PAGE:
Category Archives: body image
Thigh gap: When a woman’s legs are so thin that her thighs don’t touch. Right now it’s all the rage on social media with Twitterers and Tumblers sharing photos anxiously captioned, “Three inches to go.”
It’s all fueling a mass obsession and deemed a universal “ideal” instead of a crazy trend.
Not so long ago the “perfect woman,” embodied in Miss Universe, was one whose thighs touched. Read the rest of this entry
From a young age I understood that as a woman my breasts should be full, my waist should be tiny, and I should dress to impress men. As a child I would stand naked in front of the mirror, picturing my body as that of a billboard model, cupping an imaginary chest and making bedroom eyes. So I was confused and disappointed with 40-inch hips and a cup size well below DD. The disparity between my imagined and actual bodies created a conflict: how could I enjoy my own body if it couldn’t land a man?
Lacking a fully developed brain, I set off to find alternative ways to be valued. Read the rest of this entry
Women typically have lower sexual desire and drive than men in our society, according to both sex surveys and statistics on sexual dysfunction. Our culture may be largely to blame. Consider this:
We are bombarded by “sexy women” but not “sexy men”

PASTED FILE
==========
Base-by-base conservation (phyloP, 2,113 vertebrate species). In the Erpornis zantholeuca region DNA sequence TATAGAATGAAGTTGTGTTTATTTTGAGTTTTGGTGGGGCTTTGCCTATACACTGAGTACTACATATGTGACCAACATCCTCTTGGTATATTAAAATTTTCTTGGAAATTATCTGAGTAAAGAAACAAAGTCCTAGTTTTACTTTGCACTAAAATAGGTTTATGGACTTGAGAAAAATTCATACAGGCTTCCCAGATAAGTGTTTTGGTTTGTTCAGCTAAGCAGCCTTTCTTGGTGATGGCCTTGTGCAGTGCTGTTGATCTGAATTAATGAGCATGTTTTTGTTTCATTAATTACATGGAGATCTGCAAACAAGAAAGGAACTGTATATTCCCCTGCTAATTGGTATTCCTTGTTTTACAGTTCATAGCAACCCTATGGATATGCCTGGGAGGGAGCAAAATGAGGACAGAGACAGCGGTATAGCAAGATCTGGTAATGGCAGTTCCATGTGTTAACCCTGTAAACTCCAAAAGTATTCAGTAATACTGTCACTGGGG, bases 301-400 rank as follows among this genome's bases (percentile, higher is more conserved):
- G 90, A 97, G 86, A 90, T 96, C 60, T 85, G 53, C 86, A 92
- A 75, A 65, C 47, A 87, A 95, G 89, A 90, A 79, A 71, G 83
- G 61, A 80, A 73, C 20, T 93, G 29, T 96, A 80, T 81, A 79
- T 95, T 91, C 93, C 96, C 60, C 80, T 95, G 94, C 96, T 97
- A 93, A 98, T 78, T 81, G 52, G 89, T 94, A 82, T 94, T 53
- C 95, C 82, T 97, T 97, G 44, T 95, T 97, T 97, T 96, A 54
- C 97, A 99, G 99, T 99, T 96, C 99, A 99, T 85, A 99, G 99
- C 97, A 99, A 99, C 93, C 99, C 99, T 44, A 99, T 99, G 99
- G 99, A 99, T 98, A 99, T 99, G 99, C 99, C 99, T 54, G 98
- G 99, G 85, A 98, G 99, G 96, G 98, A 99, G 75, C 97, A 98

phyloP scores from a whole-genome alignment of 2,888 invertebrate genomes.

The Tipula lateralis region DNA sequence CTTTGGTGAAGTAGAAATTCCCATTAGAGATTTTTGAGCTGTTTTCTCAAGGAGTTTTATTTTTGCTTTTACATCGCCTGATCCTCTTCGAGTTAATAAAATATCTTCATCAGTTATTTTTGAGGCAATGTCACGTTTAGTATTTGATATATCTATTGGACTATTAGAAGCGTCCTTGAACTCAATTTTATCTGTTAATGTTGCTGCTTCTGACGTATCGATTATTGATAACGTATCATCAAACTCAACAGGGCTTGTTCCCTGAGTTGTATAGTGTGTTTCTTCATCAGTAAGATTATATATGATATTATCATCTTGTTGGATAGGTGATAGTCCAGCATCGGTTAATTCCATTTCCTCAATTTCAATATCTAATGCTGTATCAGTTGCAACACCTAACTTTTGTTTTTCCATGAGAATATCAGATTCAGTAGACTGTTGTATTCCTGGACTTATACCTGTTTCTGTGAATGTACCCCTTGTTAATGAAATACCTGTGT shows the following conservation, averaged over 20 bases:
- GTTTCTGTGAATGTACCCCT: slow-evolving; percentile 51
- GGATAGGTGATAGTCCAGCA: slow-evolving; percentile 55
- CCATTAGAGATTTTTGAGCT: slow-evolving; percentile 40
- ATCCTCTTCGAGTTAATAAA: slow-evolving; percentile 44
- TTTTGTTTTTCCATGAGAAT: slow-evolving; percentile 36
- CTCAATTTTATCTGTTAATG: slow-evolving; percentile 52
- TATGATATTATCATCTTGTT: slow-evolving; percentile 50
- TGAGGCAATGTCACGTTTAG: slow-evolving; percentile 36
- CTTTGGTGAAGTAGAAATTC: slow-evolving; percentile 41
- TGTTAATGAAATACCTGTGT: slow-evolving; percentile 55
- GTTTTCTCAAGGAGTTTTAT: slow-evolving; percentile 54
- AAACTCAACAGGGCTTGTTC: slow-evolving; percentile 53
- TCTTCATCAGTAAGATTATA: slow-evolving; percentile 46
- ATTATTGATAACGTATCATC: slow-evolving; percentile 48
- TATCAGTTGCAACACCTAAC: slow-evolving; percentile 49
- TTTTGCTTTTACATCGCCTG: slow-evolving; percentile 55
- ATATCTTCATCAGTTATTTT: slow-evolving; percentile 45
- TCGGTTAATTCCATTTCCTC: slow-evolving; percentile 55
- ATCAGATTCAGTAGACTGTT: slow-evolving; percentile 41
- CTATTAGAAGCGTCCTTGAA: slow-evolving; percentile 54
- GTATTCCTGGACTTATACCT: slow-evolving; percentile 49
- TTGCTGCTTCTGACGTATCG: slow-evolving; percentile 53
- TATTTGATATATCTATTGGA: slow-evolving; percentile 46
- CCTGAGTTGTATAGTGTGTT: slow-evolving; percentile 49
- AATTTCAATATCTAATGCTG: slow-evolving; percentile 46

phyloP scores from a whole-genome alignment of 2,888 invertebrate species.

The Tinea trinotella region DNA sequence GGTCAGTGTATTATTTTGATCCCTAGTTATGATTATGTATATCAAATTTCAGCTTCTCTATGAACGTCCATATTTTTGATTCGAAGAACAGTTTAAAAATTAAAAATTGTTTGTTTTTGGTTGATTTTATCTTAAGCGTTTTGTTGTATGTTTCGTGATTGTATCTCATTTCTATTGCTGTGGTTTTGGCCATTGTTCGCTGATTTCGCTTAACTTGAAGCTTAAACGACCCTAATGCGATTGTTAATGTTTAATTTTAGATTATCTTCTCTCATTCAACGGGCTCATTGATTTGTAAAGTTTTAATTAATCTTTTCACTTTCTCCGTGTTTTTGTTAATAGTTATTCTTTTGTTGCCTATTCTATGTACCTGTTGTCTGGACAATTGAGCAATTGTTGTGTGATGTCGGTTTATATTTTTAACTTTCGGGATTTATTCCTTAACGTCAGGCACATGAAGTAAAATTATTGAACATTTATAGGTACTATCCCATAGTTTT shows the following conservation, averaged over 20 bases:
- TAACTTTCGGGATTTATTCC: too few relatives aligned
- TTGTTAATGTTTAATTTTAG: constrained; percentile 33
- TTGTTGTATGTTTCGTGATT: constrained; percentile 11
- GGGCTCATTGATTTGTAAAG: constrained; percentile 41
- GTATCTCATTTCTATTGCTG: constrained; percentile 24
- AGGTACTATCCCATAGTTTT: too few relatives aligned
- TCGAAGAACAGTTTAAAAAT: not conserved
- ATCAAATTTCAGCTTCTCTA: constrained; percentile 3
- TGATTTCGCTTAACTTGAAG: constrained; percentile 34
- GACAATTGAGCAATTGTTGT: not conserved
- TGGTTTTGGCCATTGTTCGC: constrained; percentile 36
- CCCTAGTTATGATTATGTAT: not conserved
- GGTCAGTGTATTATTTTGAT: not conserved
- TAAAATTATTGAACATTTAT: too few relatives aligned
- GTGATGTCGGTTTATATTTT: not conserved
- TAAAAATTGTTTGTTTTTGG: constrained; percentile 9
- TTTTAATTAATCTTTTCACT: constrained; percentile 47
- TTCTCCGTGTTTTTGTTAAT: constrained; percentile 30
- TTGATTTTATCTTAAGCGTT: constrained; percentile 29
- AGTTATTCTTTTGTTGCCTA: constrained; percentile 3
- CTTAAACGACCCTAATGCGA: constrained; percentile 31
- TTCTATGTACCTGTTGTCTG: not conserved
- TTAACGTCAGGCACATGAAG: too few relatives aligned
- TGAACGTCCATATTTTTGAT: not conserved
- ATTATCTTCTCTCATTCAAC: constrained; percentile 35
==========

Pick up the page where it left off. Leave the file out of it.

Whether on billboards, TV ads, Dancing With The Stars, Olympic ice skating, or professional football, women are half-dressed and men are fully-clothed. The camera hones in on women’s breasts and butts and ignores men. Sure, we are seeing more hot men these days thanks to Taylor Lautner and Ryan Gosling. But People’s ”Sexiest Men” typically portrays gorgeous faces, loose T-shirts and few bods. Even the clothing that women and men walk around in show off women’s bodies and, more often, hide men’s
Last night, as we sometimes do, our family sat around the dining table and looked through the summer’s social media photos.
We have teenage sons, and so naturally there are quite a few pictures of you lovely ladies to wade through. Wow – you sure took a bunch of selfies in your skimpy pj’s this summer!
I get it – you’re in your room, so you’re heading to bed, right? But then I can’t help but notice the red carpet pose, the extra-arched back, and the sultry pout. What’s up? None of these positions is one I naturally assume before sleep.
That post doesn’t reflect who you are at all! We think you are lovely and interesting, and usually very smart. But, we had to cringe and wonder what you were trying to do?